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U of T continues to moderate information on the outbreak
Rinna Diamantakos, Associate News Editor
The University of Toronto (U of T) has promised to continue supporting and informing the university community on the coronavirus outbreak as news on the spreading of the virus continues.
Officially named COVID-19, this strain of coronavirus began in December 2019 and was first identified in Wuhan, China, where it has been linked to animals sold in the Huanan Seafood Wholesale Market. It is part of a large family of viruses that cause a range of health problems from common colds to more severe respiratory diseases.
Primarily transmitted via human-to-human contact, the virus spreads through respiratory droplets, such as those expelled during coughing and sneezing. Common symptoms of the virus include fever, cough, shortness of breath, difficulty breathing, and other respiratory symptoms. Symptoms can appear similar to that of the common cold; however, the virus can progress into pneumonia, SARS-CoV, kidney failure, and in extreme cases, death.
As of Saturday, February 29, according to the World Health Organization (WHO), China has recorded 79,394 cases, with a total of 2,838 deaths and more than 12,000 recovered. COVID-19 has spread to over 50 other countries, with Japan, Hong Kong, Taiwan, France, Iran, and the Philippines all recording deaths from the virus.
Canada has confirmed 20 cases as of February 29, 11 in Ontario, eight in British Columbia, and one in Quebec, though no deaths have been recorded.
Global fear surrounding COVID-19 is linked to contagiousness, as it is unclear just how contagious the virus is and what the most effective measures of prevention are.
COVID-19 has been compared to the seasonal flu, which has a death rate below 1%, causing around 400,000 deaths annually. The mortality rate for COVID-19 remains around 2% in the Hubei province where the virus began, and is even lower elsewhere. However, the major difference between the seasonal flu and COVID-19 is the availability of flu shots, which dramatically decreases the number of people affected and the death rate. COVID-19 does not currently have any form of vaccination.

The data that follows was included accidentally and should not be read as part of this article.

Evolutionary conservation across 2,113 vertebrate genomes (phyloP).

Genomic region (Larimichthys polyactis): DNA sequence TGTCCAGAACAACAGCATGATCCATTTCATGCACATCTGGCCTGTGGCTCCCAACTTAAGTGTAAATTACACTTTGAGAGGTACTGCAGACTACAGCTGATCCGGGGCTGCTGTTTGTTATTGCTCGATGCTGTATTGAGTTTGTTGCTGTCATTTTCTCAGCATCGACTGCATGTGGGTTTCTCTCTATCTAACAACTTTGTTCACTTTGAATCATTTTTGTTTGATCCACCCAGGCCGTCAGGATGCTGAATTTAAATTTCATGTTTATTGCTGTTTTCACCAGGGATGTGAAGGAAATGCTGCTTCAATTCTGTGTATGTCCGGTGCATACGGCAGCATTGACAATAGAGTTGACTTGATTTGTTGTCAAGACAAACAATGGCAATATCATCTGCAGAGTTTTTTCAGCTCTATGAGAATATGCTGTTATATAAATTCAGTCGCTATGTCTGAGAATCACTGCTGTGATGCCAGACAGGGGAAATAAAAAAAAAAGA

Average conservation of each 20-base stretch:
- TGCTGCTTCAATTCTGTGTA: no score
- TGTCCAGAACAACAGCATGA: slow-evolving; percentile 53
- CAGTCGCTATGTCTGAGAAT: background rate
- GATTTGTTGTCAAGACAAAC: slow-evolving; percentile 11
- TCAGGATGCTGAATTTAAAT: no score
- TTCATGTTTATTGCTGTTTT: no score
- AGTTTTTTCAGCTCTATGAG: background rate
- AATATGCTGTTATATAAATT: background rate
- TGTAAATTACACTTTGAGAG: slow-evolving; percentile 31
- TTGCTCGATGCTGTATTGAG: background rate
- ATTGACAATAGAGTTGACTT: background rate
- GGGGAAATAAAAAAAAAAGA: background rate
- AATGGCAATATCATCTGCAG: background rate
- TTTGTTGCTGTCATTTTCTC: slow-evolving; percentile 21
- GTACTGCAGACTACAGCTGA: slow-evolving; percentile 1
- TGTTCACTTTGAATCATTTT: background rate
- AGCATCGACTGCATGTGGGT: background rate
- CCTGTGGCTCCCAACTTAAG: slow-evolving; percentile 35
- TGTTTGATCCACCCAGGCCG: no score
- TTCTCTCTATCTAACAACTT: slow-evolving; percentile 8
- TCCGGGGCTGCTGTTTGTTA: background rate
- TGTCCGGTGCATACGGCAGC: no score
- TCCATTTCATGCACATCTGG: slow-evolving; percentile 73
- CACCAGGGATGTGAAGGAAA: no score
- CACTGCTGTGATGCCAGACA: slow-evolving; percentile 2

WHO suggests regularly washing your hands, covering your mouth and nose when coughing or sneezing, properly cooking meat and eggs, and of course, avoiding contact with people who show symptoms of any form of respiratory illness.
U of T has been monitoring the situation closely and has promised to keep the community updated on any news about the virus, as well as any changes in university policy and procedure. The university urges students who are travelling internationally and planning on returning to Canada to contact the Safety Abroad Office where they can coordinate health and safety information.
U of T has also set up groups to coordinate the university’s response across all three campuses and has created a group of senior administrators, including leaders who were present during the 2003–04 SARS outbreak. The university is also ensuring that students who work in hospitals and health centres as part of their programs are protected.
The university has also set up a frequently asked questions page which explains the risk, symptoms, and steps to take if you believe you are infected.
In regard to this, the U of T Bookstore faced widespread criticism after photos emerged of them selling surgical face masks and N95 respirators, which were priced at $100 and $160 a box, respectively.
Criticism surrounding this issue relates both to the increased price of the masks, and the Bookstore’s attempt to profit off of global health concerns. University of Toronto Students’ Union President Joshua Bowman, told The Varsity that he believed that the selling of the masks took advantage of students by profiting off of fear, as opposed to providing the masks for free as a part of a health and safety initiative.
Lotta Lindblom, Vice President, Retail of U of T Bookstore, told The Varsity that the masks were sold in response to student demand and that the high cost of the masks was reflective of the market price and the cost of express shipping. The Bookstore has since removed the masks and apologized for the “impression” the masks created and the lack of explanation surrounding the increased price.
Issues surrounding the treatment of COVID-19 also relate to increased racism toward the Chinese community. U of T’s Vice Provost, Students, Sandy Walsh, told U of T News that concerns about discrimination were important and that the university must ensure that all members of the community continue to feel safe and welcome, commenting that the virus is not a matter of ethnicity or race, but an issue of travel and exposure.
The university will begin preparing information and slides for instructors on how to prevent the spread and where to find information on the virus.